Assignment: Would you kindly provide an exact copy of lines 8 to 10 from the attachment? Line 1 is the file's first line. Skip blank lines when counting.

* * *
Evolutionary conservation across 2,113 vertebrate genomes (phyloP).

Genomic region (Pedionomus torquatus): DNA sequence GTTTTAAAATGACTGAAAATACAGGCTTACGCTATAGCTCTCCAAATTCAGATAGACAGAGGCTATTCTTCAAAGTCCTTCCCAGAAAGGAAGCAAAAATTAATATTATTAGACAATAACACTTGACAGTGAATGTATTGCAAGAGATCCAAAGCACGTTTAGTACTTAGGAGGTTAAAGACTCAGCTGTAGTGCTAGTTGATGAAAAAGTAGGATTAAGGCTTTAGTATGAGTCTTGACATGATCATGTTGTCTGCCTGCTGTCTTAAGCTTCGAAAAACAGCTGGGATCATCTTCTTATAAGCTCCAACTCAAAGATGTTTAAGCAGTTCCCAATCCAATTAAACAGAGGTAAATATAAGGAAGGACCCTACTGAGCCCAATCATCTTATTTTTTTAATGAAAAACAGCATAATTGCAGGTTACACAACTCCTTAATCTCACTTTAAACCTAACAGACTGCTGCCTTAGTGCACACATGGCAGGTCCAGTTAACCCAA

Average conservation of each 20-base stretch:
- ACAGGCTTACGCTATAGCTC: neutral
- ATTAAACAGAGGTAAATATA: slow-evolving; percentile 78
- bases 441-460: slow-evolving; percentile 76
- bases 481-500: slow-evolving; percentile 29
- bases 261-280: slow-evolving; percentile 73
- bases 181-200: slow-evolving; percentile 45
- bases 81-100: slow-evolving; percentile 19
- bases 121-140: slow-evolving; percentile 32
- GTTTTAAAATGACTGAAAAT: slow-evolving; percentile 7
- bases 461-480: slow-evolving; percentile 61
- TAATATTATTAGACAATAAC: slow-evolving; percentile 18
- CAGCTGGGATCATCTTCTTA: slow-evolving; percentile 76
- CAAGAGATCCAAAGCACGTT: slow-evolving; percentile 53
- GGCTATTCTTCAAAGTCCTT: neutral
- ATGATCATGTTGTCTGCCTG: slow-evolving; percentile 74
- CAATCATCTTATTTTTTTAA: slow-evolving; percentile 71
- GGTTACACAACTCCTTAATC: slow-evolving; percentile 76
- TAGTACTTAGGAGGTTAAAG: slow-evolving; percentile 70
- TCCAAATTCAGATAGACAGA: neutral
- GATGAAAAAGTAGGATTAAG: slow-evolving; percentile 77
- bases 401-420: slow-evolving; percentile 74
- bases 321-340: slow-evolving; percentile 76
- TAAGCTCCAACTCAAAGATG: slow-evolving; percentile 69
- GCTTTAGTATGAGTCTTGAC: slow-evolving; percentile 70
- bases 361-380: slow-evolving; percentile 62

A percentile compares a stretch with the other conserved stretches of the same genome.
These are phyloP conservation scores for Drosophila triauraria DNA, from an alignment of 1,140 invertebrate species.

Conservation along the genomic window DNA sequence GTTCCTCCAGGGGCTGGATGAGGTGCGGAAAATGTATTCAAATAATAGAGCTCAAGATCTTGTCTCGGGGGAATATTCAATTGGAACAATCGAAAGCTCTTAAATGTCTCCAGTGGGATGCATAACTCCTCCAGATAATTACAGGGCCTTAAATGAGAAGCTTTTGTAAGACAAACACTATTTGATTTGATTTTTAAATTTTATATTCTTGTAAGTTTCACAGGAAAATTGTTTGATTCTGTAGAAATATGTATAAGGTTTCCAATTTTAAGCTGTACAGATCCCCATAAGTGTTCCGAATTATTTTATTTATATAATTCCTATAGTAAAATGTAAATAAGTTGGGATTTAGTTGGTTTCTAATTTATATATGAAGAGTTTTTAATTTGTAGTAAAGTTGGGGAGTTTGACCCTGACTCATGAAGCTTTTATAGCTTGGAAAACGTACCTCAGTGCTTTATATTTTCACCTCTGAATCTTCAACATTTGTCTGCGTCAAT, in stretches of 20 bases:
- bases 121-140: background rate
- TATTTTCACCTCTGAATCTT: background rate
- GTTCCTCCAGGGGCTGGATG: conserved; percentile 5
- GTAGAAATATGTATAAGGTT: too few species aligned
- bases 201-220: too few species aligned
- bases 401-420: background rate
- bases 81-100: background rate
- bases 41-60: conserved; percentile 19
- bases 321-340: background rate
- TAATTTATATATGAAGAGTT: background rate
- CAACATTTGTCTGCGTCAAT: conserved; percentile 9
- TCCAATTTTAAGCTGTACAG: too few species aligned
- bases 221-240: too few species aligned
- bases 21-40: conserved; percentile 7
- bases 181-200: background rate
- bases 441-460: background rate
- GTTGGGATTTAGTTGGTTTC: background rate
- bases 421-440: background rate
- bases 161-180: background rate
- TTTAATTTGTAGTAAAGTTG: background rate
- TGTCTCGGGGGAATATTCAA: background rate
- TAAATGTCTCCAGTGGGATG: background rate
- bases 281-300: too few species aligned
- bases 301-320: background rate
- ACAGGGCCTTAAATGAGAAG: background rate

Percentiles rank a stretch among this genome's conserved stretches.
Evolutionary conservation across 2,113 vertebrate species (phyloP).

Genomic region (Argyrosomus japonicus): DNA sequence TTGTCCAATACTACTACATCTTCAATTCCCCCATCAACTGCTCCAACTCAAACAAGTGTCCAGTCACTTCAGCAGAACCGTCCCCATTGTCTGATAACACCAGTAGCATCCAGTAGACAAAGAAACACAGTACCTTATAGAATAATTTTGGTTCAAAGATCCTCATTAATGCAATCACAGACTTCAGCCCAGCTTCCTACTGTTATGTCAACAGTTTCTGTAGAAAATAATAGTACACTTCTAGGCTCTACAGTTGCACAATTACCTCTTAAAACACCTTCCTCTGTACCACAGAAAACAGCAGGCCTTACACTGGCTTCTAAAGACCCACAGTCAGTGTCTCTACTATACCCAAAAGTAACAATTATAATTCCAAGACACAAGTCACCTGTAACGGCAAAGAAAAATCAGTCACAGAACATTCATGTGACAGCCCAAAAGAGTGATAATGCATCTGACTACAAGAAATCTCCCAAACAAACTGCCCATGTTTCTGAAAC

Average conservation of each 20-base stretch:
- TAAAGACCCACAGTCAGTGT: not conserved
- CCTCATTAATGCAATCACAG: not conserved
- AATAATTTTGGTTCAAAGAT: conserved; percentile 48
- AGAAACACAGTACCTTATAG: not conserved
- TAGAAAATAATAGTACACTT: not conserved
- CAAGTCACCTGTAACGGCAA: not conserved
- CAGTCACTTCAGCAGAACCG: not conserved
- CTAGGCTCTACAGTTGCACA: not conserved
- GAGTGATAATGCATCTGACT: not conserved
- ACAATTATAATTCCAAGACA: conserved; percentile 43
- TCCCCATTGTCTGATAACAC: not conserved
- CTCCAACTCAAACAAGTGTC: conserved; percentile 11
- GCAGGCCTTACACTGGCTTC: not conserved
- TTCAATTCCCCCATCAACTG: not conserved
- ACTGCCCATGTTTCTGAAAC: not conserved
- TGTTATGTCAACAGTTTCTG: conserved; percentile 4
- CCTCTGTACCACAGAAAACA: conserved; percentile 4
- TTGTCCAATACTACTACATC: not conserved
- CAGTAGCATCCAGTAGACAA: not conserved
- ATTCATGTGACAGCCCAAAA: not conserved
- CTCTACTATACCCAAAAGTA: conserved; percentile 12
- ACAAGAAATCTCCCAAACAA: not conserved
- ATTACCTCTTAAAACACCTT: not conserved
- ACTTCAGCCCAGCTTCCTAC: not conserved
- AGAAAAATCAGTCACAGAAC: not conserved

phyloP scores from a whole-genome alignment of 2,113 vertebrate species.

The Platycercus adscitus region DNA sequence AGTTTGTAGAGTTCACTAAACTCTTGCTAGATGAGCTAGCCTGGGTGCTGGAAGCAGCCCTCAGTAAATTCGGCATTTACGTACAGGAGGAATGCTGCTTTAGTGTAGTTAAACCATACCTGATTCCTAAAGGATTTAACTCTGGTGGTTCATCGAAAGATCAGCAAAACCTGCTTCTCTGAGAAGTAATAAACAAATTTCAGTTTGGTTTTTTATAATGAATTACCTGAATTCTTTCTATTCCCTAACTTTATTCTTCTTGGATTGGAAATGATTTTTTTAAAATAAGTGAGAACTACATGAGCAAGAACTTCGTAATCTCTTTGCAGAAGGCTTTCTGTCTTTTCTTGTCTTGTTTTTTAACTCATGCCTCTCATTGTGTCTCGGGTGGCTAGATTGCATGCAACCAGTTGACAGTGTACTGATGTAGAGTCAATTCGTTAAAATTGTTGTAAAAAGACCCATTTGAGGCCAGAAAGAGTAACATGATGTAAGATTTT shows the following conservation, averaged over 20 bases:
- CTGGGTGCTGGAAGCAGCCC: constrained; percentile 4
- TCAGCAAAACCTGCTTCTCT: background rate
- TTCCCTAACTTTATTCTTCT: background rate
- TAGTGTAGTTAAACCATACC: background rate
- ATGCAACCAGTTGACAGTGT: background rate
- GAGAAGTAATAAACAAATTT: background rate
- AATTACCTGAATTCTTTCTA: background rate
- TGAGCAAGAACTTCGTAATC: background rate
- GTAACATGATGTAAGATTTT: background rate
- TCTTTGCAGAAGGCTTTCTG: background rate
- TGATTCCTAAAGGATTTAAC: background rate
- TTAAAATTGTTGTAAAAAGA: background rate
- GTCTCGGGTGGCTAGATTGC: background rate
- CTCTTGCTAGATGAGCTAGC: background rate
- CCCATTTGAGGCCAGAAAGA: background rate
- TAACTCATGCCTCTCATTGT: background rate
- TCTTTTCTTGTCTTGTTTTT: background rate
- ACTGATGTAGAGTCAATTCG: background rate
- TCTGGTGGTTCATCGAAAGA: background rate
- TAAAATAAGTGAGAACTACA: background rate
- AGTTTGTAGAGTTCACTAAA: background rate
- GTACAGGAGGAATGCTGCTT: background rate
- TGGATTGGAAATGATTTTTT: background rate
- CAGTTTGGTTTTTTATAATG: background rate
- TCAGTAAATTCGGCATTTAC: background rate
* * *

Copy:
- bases 261-280: slow-evolving; percentile 73
- bases 181-200: slow-evolving; percentile 45
- bases 81-100: slow-evolving; percentile 19